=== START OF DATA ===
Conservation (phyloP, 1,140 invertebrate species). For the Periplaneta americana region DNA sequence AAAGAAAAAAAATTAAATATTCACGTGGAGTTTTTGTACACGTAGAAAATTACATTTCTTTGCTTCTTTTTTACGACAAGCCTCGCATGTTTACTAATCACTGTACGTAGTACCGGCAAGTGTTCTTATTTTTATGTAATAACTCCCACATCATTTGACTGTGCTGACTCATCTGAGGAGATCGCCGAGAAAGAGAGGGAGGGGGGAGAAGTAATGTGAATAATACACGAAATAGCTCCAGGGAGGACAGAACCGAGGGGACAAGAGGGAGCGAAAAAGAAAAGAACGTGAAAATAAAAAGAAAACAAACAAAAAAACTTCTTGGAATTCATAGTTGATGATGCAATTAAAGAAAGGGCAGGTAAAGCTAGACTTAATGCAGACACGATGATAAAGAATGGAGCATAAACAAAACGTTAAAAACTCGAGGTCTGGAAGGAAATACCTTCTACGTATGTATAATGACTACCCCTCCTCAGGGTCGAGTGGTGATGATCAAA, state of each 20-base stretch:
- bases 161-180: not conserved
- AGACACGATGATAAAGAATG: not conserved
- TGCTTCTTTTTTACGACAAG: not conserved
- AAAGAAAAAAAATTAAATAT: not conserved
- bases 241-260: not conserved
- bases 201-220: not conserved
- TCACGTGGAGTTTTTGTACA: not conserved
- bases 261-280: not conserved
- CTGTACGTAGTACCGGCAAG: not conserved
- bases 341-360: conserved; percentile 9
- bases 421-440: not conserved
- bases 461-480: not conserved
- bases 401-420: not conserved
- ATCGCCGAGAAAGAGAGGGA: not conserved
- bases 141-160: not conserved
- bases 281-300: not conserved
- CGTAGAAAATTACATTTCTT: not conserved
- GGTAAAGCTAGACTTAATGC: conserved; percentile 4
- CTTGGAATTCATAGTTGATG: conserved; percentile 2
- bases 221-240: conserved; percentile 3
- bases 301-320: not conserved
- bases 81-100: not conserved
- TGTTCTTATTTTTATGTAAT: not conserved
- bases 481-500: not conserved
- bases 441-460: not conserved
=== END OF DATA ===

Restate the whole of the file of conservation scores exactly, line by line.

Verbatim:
Conservation (phyloP, 1,140 invertebrate species). For the Periplaneta americana region DNA sequence AAAGAAAAAAAATTAAATATTCACGTGGAGTTTTTGTACACGTAGAAAATTACATTTCTTTGCTTCTTTTTTACGACAAGCCTCGCATGTTTACTAATCACTGTACGTAGTACCGGCAAGTGTTCTTATTTTTATGTAATAACTCCCACATCATTTGACTGTGCTGACTCATCTGAGGAGATCGCCGAGAAAGAGAGGGAGGGGGGAGAAGTAATGTGAATAATACACGAAATAGCTCCAGGGAGGACAGAACCGAGGGGACAAGAGGGAGCGAAAAAGAAAAGAACGTGAAAATAAAAAGAAAACAAACAAAAAAACTTCTTGGAATTCATAGTTGATGATGCAATTAAAGAAAGGGCAGGTAAAGCTAGACTTAATGCAGACACGATGATAAAGAATGGAGCATAAACAAAACGTTAAAAACTCGAGGTCTGGAAGGAAATACCTTCTACGTATGTATAATGACTACCCCTCCTCAGGGTCGAGTGGTGATGATCAAA, state of each 20-base stretch:
- bases 161-180: not conserved
- AGACACGATGATAAAGAATG: not conserved
- TGCTTCTTTTTTACGACAAG: not conserved
- AAAGAAAAAAAATTAAATAT: not conserved
- bases 241-260: not conserved
- bases 201-220: not conserved
- TCACGTGGAGTTTTTGTACA: not conserved
- bases 261-280: not conserved
- CTGTACGTAGTACCGGCAAG: not conserved
- bases 341-360: conserved; percentile 9
- bases 421-440: not conserved
- bases 461-480: not conserved
- bases 401-420: not conserved
- ATCGCCGAGAAAGAGAGGGA: not conserved
- bases 141-160: not conserved
- bases 281-300: not conserved
- CGTAGAAAATTACATTTCTT: not conserved
- GGTAAAGCTAGACTTAATGC: conserved; percentile 4
- CTTGGAATTCATAGTTGATG: conserved; percentile 2
- bases 221-240: conserved; percentile 3
- bases 301-320: not conserved
- bases 81-100: not conserved
- TGTTCTTATTTTTATGTAAT: not conserved
- bases 481-500: not conserved
- bases 441-460: not conserved